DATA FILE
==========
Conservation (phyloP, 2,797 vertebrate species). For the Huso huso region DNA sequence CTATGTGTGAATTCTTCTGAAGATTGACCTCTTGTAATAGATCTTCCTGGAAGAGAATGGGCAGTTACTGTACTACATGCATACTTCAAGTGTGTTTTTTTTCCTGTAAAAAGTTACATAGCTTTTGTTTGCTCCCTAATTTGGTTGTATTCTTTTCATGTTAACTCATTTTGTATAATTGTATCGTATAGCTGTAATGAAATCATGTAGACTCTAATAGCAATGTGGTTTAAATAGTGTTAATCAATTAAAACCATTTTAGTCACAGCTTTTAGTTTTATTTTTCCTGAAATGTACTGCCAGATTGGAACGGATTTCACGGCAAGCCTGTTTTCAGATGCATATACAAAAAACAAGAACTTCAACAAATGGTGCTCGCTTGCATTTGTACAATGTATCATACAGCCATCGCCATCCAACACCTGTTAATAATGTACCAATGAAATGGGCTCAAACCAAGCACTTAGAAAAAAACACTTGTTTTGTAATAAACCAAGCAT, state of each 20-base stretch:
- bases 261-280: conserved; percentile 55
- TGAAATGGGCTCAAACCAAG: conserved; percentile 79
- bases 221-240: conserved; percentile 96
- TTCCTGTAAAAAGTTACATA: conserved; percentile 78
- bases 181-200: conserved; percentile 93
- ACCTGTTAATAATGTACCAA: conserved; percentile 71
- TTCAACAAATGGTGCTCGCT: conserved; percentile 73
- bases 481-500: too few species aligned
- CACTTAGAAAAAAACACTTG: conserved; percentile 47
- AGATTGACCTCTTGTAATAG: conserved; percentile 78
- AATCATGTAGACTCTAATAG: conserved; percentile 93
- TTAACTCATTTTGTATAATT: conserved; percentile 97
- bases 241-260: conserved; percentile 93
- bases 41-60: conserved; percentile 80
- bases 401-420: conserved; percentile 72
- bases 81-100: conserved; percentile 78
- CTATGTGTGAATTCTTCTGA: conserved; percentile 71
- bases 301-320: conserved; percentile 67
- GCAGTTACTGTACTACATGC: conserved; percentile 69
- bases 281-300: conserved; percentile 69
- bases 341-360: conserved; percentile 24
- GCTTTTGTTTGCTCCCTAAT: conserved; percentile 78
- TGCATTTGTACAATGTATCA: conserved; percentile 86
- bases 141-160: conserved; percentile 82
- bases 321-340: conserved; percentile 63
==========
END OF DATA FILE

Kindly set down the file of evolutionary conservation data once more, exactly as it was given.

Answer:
Conservation (phyloP, 2,797 vertebrate species). For the Huso huso region DNA sequence CTATGTGTGAATTCTTCTGAAGATTGACCTCTTGTAATAGATCTTCCTGGAAGAGAATGGGCAGTTACTGTACTACATGCATACTTCAAGTGTGTTTTTTTTCCTGTAAAAAGTTACATAGCTTTTGTTTGCTCCCTAATTTGGTTGTATTCTTTTCATGTTAACTCATTTTGTATAATTGTATCGTATAGCTGTAATGAAATCATGTAGACTCTAATAGCAATGTGGTTTAAATAGTGTTAATCAATTAAAACCATTTTAGTCACAGCTTTTAGTTTTATTTTTCCTGAAATGTACTGCCAGATTGGAACGGATTTCACGGCAAGCCTGTTTTCAGATGCATATACAAAAAACAAGAACTTCAACAAATGGTGCTCGCTTGCATTTGTACAATGTATCATACAGCCATCGCCATCCAACACCTGTTAATAATGTACCAATGAAATGGGCTCAAACCAAGCACTTAGAAAAAAACACTTGTTTTGTAATAAACCAAGCAT, state of each 20-base stretch:
- bases 261-280: conserved; percentile 55
- TGAAATGGGCTCAAACCAAG: conserved; percentile 79
- bases 221-240: conserved; percentile 96
- TTCCTGTAAAAAGTTACATA: conserved; percentile 78
- bases 181-200: conserved; percentile 93
- ACCTGTTAATAATGTACCAA: conserved; percentile 71
- TTCAACAAATGGTGCTCGCT: conserved; percentile 73
- bases 481-500: too few species aligned
- CACTTAGAAAAAAACACTTG: conserved; percentile 47
- AGATTGACCTCTTGTAATAG: conserved; percentile 78
- AATCATGTAGACTCTAATAG: conserved; percentile 93
- TTAACTCATTTTGTATAATT: conserved; percentile 97
- bases 241-260: conserved; percentile 93
- bases 41-60: conserved; percentile 80
- bases 401-420: conserved; percentile 72
- bases 81-100: conserved; percentile 78
- CTATGTGTGAATTCTTCTGA: conserved; percentile 71
- bases 301-320: conserved; percentile 67
- GCAGTTACTGTACTACATGC: conserved; percentile 69
- bases 281-300: conserved; percentile 69
- bases 341-360: conserved; percentile 24
- GCTTTTGTTTGCTCCCTAAT: conserved; percentile 78
- TGCATTTGTACAATGTATCA: conserved; percentile 86
- bases 141-160: conserved; percentile 82
- bases 321-340: conserved; percentile 63